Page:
File photo: INLSA

Cape Town - The Federation of Unions of South Africa (Fedusa) has slammed as "barbaric" the attack on an ambulance in Cape Town that was transporting a critically injured eight 8-year-old boy who died due to the delay.

Fedusa secretary general Dennis George said: "Fedusa is shocked to learn of this barbaric act by criminals who have no respect for life and sends its condolences to the family of the deceased."

George said attacks of this nature has been increasing at an alarming rate and that the Western Cape in 2016 experienced 100 attacks.

Read: Ambulance attack robs parents of their only child

"This year has seen several incidents reported in not just the Western Cape, but also in KwaZulu-Natal, Gauteng, Free State and Limpopo," George said.

According to George, the Health and Other Services Personnel Trade Union of South Africa (Hospersa) is considering withdrawing its services.

Hospersa has written an open letter to the Western Cape Health MEC Dr Nomafrench Mbombo, while Fedusa has written a similar letter to the national Health Minister Dr Aaron Aaron Motsoaledi.

Hospersa general secretary Noel Desfontaines said: "We were shunned and told that these attacks are not a health issue but are of a criminal nature, but we will again write to the Minister to inform him of our members' intention to possibly withdraw the service which would make the attacks on our members a health issue."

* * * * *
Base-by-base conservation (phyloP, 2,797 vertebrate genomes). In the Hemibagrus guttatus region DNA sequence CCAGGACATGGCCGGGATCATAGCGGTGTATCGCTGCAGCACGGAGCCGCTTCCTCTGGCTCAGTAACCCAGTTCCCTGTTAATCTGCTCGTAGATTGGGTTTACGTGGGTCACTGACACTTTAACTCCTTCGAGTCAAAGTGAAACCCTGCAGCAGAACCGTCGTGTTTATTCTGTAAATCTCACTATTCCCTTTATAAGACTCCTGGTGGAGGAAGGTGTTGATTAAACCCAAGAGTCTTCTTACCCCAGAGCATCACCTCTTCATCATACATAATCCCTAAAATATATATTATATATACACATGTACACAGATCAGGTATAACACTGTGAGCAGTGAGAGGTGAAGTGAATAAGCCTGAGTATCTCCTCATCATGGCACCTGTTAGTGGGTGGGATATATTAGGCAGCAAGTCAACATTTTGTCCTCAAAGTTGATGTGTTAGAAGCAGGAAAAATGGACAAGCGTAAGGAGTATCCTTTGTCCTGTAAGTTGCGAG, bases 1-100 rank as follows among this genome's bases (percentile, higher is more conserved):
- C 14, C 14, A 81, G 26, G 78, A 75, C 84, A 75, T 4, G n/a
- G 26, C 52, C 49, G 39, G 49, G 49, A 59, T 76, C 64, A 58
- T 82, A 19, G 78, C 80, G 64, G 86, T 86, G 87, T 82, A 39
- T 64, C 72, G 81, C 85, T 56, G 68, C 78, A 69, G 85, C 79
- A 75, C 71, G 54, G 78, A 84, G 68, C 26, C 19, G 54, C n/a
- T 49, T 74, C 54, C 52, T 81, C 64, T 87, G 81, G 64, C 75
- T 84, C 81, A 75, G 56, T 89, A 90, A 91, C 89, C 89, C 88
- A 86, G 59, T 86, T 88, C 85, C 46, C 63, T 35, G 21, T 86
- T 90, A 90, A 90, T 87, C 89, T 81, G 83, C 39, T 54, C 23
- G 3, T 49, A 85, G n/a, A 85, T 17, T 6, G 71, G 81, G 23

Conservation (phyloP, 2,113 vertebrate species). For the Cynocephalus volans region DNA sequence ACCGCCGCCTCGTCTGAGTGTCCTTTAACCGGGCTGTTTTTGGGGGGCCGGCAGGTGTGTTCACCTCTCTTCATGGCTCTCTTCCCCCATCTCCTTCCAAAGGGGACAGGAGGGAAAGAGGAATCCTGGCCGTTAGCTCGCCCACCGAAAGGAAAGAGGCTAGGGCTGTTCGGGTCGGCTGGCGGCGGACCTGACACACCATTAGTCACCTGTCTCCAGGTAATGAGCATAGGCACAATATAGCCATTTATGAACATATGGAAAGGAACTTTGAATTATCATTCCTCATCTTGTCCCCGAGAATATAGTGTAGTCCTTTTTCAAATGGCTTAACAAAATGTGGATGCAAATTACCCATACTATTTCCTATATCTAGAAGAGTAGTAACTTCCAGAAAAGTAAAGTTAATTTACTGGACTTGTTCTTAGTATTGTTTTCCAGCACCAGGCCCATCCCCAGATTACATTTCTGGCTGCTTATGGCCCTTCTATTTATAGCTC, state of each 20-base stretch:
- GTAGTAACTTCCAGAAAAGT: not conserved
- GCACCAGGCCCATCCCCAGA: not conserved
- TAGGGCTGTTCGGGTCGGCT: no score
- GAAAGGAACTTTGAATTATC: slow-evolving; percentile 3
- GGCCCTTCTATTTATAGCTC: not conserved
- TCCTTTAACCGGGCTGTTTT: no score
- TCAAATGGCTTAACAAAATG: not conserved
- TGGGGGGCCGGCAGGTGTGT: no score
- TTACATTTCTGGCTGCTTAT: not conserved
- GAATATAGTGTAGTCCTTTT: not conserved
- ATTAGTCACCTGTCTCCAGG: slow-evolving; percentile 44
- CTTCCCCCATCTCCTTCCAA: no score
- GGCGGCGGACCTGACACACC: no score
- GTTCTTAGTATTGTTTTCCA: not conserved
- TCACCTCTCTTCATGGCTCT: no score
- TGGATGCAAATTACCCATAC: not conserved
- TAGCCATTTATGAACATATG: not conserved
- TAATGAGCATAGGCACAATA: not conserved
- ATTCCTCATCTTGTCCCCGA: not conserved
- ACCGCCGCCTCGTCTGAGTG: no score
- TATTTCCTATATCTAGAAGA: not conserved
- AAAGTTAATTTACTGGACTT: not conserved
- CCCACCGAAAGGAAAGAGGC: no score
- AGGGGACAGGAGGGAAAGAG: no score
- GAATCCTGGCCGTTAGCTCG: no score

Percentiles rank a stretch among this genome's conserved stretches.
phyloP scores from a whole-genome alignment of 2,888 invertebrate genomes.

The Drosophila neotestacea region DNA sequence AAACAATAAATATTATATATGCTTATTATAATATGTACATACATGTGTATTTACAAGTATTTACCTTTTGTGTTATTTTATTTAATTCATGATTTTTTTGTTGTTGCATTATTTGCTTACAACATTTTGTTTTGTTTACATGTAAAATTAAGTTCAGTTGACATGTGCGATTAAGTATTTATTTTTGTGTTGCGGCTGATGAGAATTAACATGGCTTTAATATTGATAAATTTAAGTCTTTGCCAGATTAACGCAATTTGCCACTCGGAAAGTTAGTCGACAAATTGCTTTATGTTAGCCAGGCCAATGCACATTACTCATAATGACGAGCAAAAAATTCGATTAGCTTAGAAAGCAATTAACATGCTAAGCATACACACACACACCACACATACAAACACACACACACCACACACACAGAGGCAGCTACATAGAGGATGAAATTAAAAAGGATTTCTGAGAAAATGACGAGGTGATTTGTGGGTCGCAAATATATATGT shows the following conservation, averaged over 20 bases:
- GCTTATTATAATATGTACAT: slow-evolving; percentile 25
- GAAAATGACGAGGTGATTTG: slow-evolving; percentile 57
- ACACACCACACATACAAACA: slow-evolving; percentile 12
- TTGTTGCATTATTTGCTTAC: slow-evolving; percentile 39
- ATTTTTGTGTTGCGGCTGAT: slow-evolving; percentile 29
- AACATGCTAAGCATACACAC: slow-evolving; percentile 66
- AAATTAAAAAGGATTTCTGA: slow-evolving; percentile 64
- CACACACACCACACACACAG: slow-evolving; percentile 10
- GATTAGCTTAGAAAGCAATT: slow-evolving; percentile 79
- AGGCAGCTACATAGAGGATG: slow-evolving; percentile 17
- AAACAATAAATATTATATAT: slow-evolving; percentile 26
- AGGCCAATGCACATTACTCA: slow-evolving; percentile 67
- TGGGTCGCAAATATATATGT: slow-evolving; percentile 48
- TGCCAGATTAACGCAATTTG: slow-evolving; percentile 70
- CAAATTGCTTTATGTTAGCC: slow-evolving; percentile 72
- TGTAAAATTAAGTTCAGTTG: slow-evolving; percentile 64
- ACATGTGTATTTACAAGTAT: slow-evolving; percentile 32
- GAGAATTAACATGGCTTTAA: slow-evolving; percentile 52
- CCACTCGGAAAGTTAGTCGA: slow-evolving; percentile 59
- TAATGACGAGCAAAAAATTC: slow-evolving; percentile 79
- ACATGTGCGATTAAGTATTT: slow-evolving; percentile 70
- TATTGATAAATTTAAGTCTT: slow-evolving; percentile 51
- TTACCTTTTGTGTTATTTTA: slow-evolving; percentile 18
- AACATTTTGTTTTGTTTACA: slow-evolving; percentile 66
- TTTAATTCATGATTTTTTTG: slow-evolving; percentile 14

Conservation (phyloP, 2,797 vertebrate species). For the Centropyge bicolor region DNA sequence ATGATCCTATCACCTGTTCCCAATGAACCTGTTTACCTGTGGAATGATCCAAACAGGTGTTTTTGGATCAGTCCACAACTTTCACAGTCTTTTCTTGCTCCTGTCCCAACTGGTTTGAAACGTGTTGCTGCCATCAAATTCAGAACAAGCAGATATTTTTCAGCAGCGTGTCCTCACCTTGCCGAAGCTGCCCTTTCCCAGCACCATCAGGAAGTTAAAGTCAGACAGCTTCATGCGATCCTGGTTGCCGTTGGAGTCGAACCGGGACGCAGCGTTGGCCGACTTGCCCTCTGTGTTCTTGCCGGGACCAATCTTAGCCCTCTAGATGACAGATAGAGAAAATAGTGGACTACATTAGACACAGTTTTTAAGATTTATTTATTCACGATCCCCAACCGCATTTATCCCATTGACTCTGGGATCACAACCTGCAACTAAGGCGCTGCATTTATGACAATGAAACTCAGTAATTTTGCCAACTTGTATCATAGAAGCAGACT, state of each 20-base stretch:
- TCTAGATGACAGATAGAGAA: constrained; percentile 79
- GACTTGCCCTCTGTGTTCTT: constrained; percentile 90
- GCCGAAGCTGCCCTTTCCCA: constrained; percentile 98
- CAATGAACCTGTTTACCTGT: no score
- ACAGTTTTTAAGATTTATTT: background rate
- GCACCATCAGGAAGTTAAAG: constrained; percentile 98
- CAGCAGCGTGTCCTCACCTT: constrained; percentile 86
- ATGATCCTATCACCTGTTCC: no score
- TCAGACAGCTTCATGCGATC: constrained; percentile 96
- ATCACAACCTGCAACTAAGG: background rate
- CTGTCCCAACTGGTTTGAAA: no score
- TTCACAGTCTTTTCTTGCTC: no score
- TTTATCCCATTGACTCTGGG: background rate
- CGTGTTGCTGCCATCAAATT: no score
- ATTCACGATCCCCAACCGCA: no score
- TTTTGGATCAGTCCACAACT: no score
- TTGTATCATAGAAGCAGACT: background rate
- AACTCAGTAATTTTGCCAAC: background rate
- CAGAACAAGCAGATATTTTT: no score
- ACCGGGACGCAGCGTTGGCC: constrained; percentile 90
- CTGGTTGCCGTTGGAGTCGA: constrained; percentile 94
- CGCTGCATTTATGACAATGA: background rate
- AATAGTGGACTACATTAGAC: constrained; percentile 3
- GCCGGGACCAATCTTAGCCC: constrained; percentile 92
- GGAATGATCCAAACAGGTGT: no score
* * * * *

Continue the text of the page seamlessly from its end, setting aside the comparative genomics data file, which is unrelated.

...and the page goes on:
Fedusa affiliate, The Public Servants Association of South Africa (PSA), said those dedicated to serving "people that are in distress have become soft targets for thugs".

PSA provincial manager in the Western Cape Koos Kruger said: "Society has degenerated to a state where there is no respect for any life. The senseless attack was not aimed at a cash-in-transit vehicle transporting millions of rand – it was an ambulance transporting a critically-injured eight-year-old patient to hospital."

Kruger added: "Whilst there is understanding for the fact that the conditions under which EMS staff render services are not always ideal or controllable, more must be done to decisively address the situation to prevent a collapse of public emergency-care services."